If you are nursing your baby, then you spend a lot of time with him. It might be difficult to not make dad to feel a little shut out of his newly baked family. Perhaps you will be interested in these few advices how to make your husband feel involved.
Skin to skin
Skin-to-skin contact between parent and baby in the early days is very important and gives a variety of benefits. We cannot forget that this applies to dads too, so let him bond with his child. Make sure dad gets lots of cuddle time, not only chores.
Men bond too
It is not just mother who experiences a surge in bonding hormones when a baby is born. Dad gets it too! It is nature’s way of encouraging his nurturing side. Children whose fathers bonded with them early, are usually academically more successful and emotionally more secure later on in their lives. We all know that every children wants attention from both, his mom and dad.
The most effective way to bond early is to get stuck in with all new baby-related chores. Right from the start let your man change nappies, dress, undress and bath the baby. Sometimes mums unwittingly sabotage this process by jumping in to rescue dad when he might be struggling with these chores. It is the best for everyone if mom will stand back and let dad practice.
It is very easy for dads to feel left out in the first days when mother is breastfeeding because that is the one thing he cannot help you with. But moms do need huge package of emotional support in the first few weeks, especially if they hit feeding problems. And there is practical support too, your husband may make sure you have that glass of water you need and those healthy snacks and meals. In the first couple of weeks when dad may be on paternity leave, he could be in charge of winding the baby after a feed and changing nappies so you could rest. Later on, when feeding is steady, you can express milk and dad can be the one who gives baby that feed.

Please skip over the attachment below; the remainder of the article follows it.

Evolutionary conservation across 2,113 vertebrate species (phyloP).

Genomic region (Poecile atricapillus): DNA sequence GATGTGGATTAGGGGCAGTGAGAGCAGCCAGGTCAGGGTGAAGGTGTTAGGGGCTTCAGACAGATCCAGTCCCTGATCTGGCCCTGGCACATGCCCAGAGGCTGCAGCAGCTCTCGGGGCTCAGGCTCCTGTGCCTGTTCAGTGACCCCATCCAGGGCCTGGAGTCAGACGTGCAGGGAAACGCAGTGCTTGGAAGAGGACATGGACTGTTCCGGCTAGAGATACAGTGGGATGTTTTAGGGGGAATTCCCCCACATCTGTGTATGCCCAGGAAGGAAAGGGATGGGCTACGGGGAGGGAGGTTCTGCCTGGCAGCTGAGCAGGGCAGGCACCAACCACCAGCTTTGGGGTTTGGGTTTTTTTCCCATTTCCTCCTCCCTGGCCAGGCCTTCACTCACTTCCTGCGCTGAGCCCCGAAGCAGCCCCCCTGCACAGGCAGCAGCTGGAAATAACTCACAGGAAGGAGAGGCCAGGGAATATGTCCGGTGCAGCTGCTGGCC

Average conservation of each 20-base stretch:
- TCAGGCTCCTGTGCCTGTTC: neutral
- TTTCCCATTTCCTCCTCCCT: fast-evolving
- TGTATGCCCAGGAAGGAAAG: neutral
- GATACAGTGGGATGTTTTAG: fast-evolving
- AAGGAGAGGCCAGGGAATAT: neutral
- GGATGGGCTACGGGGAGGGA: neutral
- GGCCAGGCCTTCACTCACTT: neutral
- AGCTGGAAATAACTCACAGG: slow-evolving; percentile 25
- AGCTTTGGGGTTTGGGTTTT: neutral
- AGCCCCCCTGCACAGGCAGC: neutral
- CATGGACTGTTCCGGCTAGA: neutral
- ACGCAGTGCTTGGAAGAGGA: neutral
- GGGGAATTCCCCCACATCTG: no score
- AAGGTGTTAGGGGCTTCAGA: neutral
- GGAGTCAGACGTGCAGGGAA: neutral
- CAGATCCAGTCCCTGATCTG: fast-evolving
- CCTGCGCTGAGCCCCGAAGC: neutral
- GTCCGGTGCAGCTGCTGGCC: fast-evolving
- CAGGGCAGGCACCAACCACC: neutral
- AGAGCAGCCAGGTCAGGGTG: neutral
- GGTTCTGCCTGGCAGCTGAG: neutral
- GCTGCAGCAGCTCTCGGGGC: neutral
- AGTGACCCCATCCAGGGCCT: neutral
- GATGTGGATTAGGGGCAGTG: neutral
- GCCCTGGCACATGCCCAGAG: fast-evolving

Sometimes the best thing dad can give is his perception, like when he arrives home from work and is handed a crying baby, even though he did not even take his shoes off. However bad his day at work might have been, chances are mum’s was even worse. It is extremely important for him to offer unconditional support and remember this phase will not last forever.
Moms are not the only ones who get the baby blues. Huge part of fathers get post-natal depression, especially when the baby is around three to six months, possibly related to shortage of sleep. Fathers might also feel a bit lonely because they are no longer the top priority in their life partner’s life or maybe even a little jealous of the attention the baby gets. I will repeat myself, it is worth remembering that it is not forever. The balance will be restored eventually. In the meantime, keep your relationship on track with plenty of support and understanding for each other.
It is likely that moms will be so caught up with everyday care and that is why dads often find themselves in the masters of fun things role. This means lots of giggling games, peekaboo, making silly faces and later - physical rough and tumble play. Dads can also get involved in reading or telling stories to their children.
It is highly important that both of you would be equal in your relationship with the baby. Jus if you do more, let your partner show his skills with your child for a while. Anyways, we do believe that you can work all this out, so best of luck.